While gas prices in Tulsa have actually fallen in the last week, they likely will go up amid recent soaring tensions in the Middle East — and how much is directly proportional to what happens next, a national analyst said.

“The ... concern is if Iran retaliates and the degree of retaliation,” said Patrick DeHaan, head of petroleum analysis for GasBuddy, a fuel-price tracking company.

“A big response would have a potential big impact,” he said by phone Monday.

“For now, I could see a small 5 to 10 cent per gallon increase (nationally) over the next couple of weeks, but the real potential for fireworks at the pump will be contingent on retaliation, and whether that retaliation targets oil infrastructure like Iran struck last year,” he said.

Tulsa’s prices could go up by as much as 20 cents per gallon, he said.

The U.S. killed Iranian Gen. Qassem Soleimani in Iraq on Friday. Early Sunday, as Iran threatened to retaliate, President Donald Trump tweeted the U.S. was prepared to strike 52 sites in Iran if any Americans are harmed.

Fears that Iran could strike back at oil and gas facilities important to the U.S. and its Persian Gulf allies stem from earlier attacks widely attributed to Iran.

The U.S. has blamed Iran for a wave of provocative attacks in the region, including the sabotage of oil tankers and an attack on Saudi Arabia’s oil infrastructure in September that temporarily halved its production. Iran has denied involvement in those attacks.

Following the attack on the Saudi oil facilities in mid-September, gas prices in Tulsa jumped about 15 cents per gallon, but then were back down by the end of the month, DeHaan said.

“There’s been no physical disruption or retribution from Iran, but it has been promised. Oil markets have risen on the rising risk of Iran retaliating, but until it happens, don’t expect gas prices to see much of a jump,” DeHaan said.

However, he added, “About the only way for this situation not to have an effect on gas prices is if Iran does not retaliate or if they don’t retaliate enough that President Trump just lets it go.”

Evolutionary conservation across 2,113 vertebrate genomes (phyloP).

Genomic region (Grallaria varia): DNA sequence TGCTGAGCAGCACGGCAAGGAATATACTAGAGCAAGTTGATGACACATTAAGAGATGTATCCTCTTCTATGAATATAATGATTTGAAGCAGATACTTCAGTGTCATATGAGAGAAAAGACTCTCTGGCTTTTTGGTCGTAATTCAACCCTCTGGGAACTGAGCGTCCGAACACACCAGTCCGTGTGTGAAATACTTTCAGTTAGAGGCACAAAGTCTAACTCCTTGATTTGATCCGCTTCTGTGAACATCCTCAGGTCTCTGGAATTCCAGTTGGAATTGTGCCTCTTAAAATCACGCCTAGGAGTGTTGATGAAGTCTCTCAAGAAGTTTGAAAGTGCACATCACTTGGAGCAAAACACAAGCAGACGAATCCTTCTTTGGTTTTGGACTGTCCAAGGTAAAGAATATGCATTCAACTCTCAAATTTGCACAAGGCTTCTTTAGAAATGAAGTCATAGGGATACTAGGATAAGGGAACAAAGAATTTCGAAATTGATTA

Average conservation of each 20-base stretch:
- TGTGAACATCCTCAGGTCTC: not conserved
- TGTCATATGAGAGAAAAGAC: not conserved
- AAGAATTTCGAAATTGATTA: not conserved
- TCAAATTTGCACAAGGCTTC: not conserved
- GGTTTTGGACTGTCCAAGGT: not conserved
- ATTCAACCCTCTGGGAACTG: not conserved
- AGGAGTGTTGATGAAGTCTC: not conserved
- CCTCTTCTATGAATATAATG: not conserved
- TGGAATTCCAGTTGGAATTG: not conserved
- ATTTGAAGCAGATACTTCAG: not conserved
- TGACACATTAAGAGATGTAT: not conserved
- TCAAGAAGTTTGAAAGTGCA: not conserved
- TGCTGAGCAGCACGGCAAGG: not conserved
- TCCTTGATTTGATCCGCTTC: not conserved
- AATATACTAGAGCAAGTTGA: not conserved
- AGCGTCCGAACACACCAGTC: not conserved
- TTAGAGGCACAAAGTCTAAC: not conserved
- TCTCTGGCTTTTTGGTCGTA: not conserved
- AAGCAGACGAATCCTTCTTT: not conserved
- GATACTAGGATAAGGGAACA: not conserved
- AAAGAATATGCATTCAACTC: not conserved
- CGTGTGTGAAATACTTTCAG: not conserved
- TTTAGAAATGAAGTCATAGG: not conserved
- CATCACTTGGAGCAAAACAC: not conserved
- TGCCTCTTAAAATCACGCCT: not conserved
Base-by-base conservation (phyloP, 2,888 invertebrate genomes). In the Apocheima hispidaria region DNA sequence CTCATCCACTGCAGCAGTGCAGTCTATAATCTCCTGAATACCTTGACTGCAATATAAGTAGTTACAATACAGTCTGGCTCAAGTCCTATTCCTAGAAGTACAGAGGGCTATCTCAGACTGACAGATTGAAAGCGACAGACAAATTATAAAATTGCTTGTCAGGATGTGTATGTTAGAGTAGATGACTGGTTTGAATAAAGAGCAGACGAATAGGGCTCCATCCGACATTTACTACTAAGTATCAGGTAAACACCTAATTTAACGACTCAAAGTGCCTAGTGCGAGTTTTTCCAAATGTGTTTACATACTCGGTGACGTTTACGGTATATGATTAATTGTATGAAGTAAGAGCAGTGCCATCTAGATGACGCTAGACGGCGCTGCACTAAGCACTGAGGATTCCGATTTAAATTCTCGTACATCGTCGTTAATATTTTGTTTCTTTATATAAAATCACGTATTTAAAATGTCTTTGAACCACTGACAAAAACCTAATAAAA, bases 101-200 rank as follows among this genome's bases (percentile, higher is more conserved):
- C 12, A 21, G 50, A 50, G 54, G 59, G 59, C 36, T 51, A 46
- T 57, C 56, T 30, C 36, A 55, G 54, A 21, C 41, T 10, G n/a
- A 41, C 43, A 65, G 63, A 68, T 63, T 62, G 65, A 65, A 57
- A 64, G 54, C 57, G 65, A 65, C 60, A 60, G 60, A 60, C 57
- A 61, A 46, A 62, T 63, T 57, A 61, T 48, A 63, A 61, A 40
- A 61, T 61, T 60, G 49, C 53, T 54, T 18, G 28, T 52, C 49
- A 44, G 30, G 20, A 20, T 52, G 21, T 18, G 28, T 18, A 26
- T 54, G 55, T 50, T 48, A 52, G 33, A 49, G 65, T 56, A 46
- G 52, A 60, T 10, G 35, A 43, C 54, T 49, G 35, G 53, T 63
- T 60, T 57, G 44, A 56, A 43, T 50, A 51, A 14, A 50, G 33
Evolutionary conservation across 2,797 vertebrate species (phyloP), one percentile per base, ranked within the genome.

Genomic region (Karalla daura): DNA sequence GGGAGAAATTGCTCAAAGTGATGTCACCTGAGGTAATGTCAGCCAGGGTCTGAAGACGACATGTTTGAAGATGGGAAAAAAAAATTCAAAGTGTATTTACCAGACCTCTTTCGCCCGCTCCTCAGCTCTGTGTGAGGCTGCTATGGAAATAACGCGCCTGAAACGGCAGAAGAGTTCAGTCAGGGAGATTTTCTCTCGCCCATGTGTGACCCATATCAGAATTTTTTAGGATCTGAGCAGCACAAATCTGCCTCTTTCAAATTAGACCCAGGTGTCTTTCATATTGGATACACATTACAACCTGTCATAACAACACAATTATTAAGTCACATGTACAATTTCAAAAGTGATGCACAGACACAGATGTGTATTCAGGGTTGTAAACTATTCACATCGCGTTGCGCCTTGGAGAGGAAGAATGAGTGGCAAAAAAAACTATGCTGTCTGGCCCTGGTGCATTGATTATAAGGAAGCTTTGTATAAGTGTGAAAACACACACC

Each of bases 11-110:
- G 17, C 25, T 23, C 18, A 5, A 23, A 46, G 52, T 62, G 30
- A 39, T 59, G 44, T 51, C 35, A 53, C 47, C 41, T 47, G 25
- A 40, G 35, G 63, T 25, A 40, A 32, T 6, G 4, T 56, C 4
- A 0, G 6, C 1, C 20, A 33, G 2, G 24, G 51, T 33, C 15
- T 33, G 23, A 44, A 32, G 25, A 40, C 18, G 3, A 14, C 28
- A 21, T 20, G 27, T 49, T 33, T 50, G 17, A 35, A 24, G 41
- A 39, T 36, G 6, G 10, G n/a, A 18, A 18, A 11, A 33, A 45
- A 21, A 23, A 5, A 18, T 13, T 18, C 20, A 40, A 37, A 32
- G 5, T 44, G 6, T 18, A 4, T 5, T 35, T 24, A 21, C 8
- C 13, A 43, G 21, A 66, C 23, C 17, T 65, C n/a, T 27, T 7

“For now we’re in limbo, but typically gas prices decline slightly in January and February thanks to seasonally weak gasoline demand.”

Tulsa gas prices have fallen 3.9 cents per gallon in the past week, averaging $2.15 per gallon Monday, according to GasBuddy’s daily survey of 321 stations.

Gas prices in Tulsa are 4.6 cents per gallon higher than a month ago and 36.0 cents per gallon higher than a year ago.

According to GasBuddy price reports, the cheapest station in Tulsa was $2.07 per gallon Monday, while the most expensive was $2.59 per gallon.

Neighboring areas and their gas prices:

• Oklahoma City: $2.19 per gallon, unchanged from last week’s $2.19.

• Wichita: $2.19 per gallon, down 6.6 cents per gallon from last week’s $2.26.

• Oklahoma: $2.24 per gallon, up 0.6 cents per gallon from last week’s $2.24.

The lowest price in the state Monday was $2.05 per gallon; the highest was $2.95.

The cheapest price in the entire country Monday was $1.89 per gallon, while the most expensive was $4.99 per gallon.

On average, Oklahoma was the least expensive state at $2.22 per gallon and Hawaii the most expensive at $3.65, DeHaan said.

The national average price of gasoline has fallen 2.2 cents per gallon in the last week, averaging $2.57 per gallon Monday. The national average is down 2.4 cents per gallon from a month ago and 34.3 cents per gallon higher than a year ago.

Benchmark U.S. crude oil on Monday rose 22 cents to settle at $63.27 per barrel, adding to a jump of $1.87 per barrel Friday.

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The Associated Press contributed to this story.

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Michael Dekker

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@tulsaworld.com

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